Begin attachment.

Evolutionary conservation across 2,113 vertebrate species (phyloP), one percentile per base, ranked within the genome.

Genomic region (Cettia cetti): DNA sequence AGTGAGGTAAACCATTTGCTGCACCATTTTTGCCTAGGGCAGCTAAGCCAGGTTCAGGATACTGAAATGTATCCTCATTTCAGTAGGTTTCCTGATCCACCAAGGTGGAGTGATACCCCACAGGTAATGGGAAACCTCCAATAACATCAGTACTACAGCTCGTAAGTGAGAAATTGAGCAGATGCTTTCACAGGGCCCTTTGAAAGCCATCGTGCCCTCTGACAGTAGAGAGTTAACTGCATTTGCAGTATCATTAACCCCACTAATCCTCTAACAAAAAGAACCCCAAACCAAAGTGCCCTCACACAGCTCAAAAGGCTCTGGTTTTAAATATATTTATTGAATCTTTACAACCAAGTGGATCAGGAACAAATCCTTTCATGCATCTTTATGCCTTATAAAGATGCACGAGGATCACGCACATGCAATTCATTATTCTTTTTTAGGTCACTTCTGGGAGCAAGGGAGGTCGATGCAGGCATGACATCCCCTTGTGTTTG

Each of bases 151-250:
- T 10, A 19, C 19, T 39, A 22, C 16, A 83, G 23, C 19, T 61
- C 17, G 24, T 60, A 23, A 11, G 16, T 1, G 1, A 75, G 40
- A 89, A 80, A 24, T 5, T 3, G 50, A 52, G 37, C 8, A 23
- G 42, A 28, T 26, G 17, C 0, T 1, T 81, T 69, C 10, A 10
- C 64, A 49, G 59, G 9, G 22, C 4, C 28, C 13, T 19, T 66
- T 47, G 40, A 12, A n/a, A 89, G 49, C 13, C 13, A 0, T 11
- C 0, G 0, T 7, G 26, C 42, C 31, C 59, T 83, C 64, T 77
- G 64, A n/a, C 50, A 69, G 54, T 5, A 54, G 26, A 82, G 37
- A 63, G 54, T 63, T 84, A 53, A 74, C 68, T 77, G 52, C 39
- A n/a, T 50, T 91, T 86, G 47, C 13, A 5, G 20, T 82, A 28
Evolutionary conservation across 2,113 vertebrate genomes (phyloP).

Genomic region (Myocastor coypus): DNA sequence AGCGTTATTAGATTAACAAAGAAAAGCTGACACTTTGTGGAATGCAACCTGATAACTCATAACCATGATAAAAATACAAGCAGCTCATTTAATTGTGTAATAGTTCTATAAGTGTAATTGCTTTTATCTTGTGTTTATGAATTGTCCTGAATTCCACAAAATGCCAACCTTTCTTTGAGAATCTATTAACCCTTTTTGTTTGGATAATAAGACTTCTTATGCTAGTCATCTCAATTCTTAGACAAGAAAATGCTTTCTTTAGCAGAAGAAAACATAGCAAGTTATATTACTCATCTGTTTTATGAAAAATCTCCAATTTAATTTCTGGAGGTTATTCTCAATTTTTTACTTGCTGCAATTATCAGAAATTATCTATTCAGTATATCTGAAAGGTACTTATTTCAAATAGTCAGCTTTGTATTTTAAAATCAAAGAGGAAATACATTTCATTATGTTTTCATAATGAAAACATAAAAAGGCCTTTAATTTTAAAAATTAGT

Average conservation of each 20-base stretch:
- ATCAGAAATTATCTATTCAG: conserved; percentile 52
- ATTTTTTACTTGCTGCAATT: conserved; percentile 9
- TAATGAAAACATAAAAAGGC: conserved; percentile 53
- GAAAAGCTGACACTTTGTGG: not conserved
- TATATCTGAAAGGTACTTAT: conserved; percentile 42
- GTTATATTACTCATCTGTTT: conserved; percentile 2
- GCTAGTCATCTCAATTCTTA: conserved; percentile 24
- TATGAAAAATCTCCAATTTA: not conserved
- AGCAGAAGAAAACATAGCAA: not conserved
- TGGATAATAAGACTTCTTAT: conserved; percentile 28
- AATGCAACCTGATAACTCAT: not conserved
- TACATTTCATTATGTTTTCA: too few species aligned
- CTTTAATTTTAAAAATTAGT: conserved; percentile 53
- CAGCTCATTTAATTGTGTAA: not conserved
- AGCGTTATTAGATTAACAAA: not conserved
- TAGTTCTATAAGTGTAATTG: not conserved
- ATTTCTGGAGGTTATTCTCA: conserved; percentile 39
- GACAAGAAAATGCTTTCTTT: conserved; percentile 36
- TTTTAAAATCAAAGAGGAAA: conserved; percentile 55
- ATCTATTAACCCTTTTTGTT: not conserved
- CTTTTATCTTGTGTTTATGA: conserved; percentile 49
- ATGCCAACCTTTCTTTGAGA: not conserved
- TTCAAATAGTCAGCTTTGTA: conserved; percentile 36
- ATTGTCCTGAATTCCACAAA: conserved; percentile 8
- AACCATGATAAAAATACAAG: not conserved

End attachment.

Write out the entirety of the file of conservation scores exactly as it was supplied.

Evolutionary conservation across 2,113 vertebrate species (phyloP), one percentile per base, ranked within the genome.

Genomic region (Cettia cetti): DNA sequence AGTGAGGTAAACCATTTGCTGCACCATTTTTGCCTAGGGCAGCTAAGCCAGGTTCAGGATACTGAAATGTATCCTCATTTCAGTAGGTTTCCTGATCCACCAAGGTGGAGTGATACCCCACAGGTAATGGGAAACCTCCAATAACATCAGTACTACAGCTCGTAAGTGAGAAATTGAGCAGATGCTTTCACAGGGCCCTTTGAAAGCCATCGTGCCCTCTGACAGTAGAGAGTTAACTGCATTTGCAGTATCATTAACCCCACTAATCCTCTAACAAAAAGAACCCCAAACCAAAGTGCCCTCACACAGCTCAAAAGGCTCTGGTTTTAAATATATTTATTGAATCTTTACAACCAAGTGGATCAGGAACAAATCCTTTCATGCATCTTTATGCCTTATAAAGATGCACGAGGATCACGCACATGCAATTCATTATTCTTTTTTAGGTCACTTCTGGGAGCAAGGGAGGTCGATGCAGGCATGACATCCCCTTGTGTTTG

Each of bases 151-250:
- T 10, A 19, C 19, T 39, A 22, C 16, A 83, G 23, C 19, T 61
- C 17, G 24, T 60, A 23, A 11, G 16, T 1, G 1, A 75, G 40
- A 89, A 80, A 24, T 5, T 3, G 50, A 52, G 37, C 8, A 23
- G 42, A 28, T 26, G 17, C 0, T 1, T 81, T 69, C 10, A 10
- C 64, A 49, G 59, G 9, G 22, C 4, C 28, C 13, T 19, T 66
- T 47, G 40, A 12, A n/a, A 89, G 49, C 13, C 13, A 0, T 11
- C 0, G 0, T 7, G 26, C 42, C 31, C 59, T 83, C 64, T 77
- G 64, A n/a, C 50, A 69, G 54, T 5, A 54, G 26, A 82, G 37
- A 63, G 54, T 63, T 84, A 53, A 74, C 68, T 77, G 52, C 39
- A n/a, T 50, T 91, T 86, G 47, C 13, A 5, G 20, T 82, A 28
Evolutionary conservation across 2,113 vertebrate genomes (phyloP).

Genomic region (Myocastor coypus): DNA sequence AGCGTTATTAGATTAACAAAGAAAAGCTGACACTTTGTGGAATGCAACCTGATAACTCATAACCATGATAAAAATACAAGCAGCTCATTTAATTGTGTAATAGTTCTATAAGTGTAATTGCTTTTATCTTGTGTTTATGAATTGTCCTGAATTCCACAAAATGCCAACCTTTCTTTGAGAATCTATTAACCCTTTTTGTTTGGATAATAAGACTTCTTATGCTAGTCATCTCAATTCTTAGACAAGAAAATGCTTTCTTTAGCAGAAGAAAACATAGCAAGTTATATTACTCATCTGTTTTATGAAAAATCTCCAATTTAATTTCTGGAGGTTATTCTCAATTTTTTACTTGCTGCAATTATCAGAAATTATCTATTCAGTATATCTGAAAGGTACTTATTTCAAATAGTCAGCTTTGTATTTTAAAATCAAAGAGGAAATACATTTCATTATGTTTTCATAATGAAAACATAAAAAGGCCTTTAATTTTAAAAATTAGT

Average conservation of each 20-base stretch:
- ATCAGAAATTATCTATTCAG: conserved; percentile 52
- ATTTTTTACTTGCTGCAATT: conserved; percentile 9
- TAATGAAAACATAAAAAGGC: conserved; percentile 53
- GAAAAGCTGACACTTTGTGG: not conserved
- TATATCTGAAAGGTACTTAT: conserved; percentile 42
- GTTATATTACTCATCTGTTT: conserved; percentile 2
- GCTAGTCATCTCAATTCTTA: conserved; percentile 24
- TATGAAAAATCTCCAATTTA: not conserved
- AGCAGAAGAAAACATAGCAA: not conserved
- TGGATAATAAGACTTCTTAT: conserved; percentile 28
- AATGCAACCTGATAACTCAT: not conserved
- TACATTTCATTATGTTTTCA: too few species aligned
- CTTTAATTTTAAAAATTAGT: conserved; percentile 53
- CAGCTCATTTAATTGTGTAA: not conserved
- AGCGTTATTAGATTAACAAA: not conserved
- TAGTTCTATAAGTGTAATTG: not conserved
- ATTTCTGGAGGTTATTCTCA: conserved; percentile 39
- GACAAGAAAATGCTTTCTTT: conserved; percentile 36
- TTTTAAAATCAAAGAGGAAA: conserved; percentile 55
- ATCTATTAACCCTTTTTGTT: not conserved
- CTTTTATCTTGTGTTTATGA: conserved; percentile 49
- ATGCCAACCTTTCTTTGAGA: not conserved
- TTCAAATAGTCAGCTTTGTA: conserved; percentile 36
- ATTGTCCTGAATTCCACAAA: conserved; percentile 8
- AACCATGATAAAAATACAAG: not conserved